It’s a bit like having a vehicle that can go anywhere in your city carrying a couple of hundred people, where there is a railway or tram track.

The only other vehicle that offers a similar flexibility is a bus, but buses are less eco-friendly and they are difficult to make all electric.

Karlsruhe incidentally, only seems to have a few buses and you will notice in Building A Tram-Train Tunnel In Karlruhe, how few cars and taxis there are. So are all the people on foot or in the tram-trains?

Surely, the great thing about a tram-train network like Karlsruhe, is that once the main tracks are laid and electrified, as they will be in Karlsruhe, once the tunnel is open, your biggest improvements come by adding more and better vehicles to the routes.

I went to Karlsruhe to see The Latest Citylink Tram-Trains In Karlsruhe, as they are similar to those being introduced in Sheffield.

According to this article in the Internation Railway Journal, the city has just ordered another twenty five of these tram-trains.

On return from Dubrovnik I found this article on Global Rail News, which says that they’ve also ordered another twelve Flexity Swift tram-trains from Bombardier.

If you want to see what a low-floor Flexity-Swift looks like, go to Croydon. I don’t think that the London Tramlink could use tram-trains, as all the rail lines in South London are third-rail, but don’t underestimate engineers. You probably couldn’t have the automatic voltage changeover that you get with overhead wires.

Both these batches are low-floor, so expect one of the developments over the next few years in Karlsruhe is that more trams become low-floor. Obviously, some stations won’t be able to be modified, so the network probably won’t become 100% low-floor.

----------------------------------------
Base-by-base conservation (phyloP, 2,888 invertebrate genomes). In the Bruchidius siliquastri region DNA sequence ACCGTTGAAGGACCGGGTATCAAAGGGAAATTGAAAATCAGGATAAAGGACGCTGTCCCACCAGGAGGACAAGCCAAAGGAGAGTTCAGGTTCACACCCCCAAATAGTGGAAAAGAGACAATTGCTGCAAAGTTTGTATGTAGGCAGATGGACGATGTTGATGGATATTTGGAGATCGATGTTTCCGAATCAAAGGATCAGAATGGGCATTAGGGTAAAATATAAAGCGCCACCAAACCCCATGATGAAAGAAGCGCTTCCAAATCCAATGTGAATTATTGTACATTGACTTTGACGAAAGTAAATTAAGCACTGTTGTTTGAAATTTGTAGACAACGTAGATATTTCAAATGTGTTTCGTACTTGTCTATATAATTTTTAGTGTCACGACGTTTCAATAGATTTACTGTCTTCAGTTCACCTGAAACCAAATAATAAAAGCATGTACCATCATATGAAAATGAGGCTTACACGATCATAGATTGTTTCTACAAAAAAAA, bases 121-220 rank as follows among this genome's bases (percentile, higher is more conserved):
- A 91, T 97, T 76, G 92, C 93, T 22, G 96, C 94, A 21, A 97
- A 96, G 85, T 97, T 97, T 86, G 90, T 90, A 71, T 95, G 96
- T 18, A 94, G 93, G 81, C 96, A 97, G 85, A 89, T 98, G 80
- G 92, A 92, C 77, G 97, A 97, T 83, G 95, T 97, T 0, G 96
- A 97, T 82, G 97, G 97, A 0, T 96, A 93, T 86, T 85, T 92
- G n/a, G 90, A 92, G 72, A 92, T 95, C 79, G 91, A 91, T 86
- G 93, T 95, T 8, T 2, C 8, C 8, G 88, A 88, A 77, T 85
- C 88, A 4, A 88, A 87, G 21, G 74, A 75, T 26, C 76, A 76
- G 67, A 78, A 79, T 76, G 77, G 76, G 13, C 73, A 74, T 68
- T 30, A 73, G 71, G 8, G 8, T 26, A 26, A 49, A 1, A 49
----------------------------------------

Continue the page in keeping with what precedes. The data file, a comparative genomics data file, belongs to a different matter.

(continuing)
Are Karlsruhe playing this network expansion in a very canny way?

They now have a specification for a vehicle than can work all lines in its network.

  • Dual voltage of 750 VDC and 15 kVAC.
  • Low floor or adapted to railway and tram stations.
  • A defined loading gauge.
  • A preferred seating layout.

It strikes me that there will be several manufacturers, who would like to supply Karlsruhe, as they obviously know what works, as they invented the standard.

Karlsruhe also has the advantage in that the tram-trains they don’t want probably have a good residual value, as if say a city wants to built a tram-train network, provided that they obey Karlsruhe’s rules, then the tram-trains can be delivered and after testing, start a service.

The only problem is that Germany’s non-standard 15 kVAC may need to be changed to perhaps 25 KVAC. But that would probably be more affordable than buying a whole fleet of new tram-trains.

May 21, 2016 Posted by | Transport | , , | 1 Comment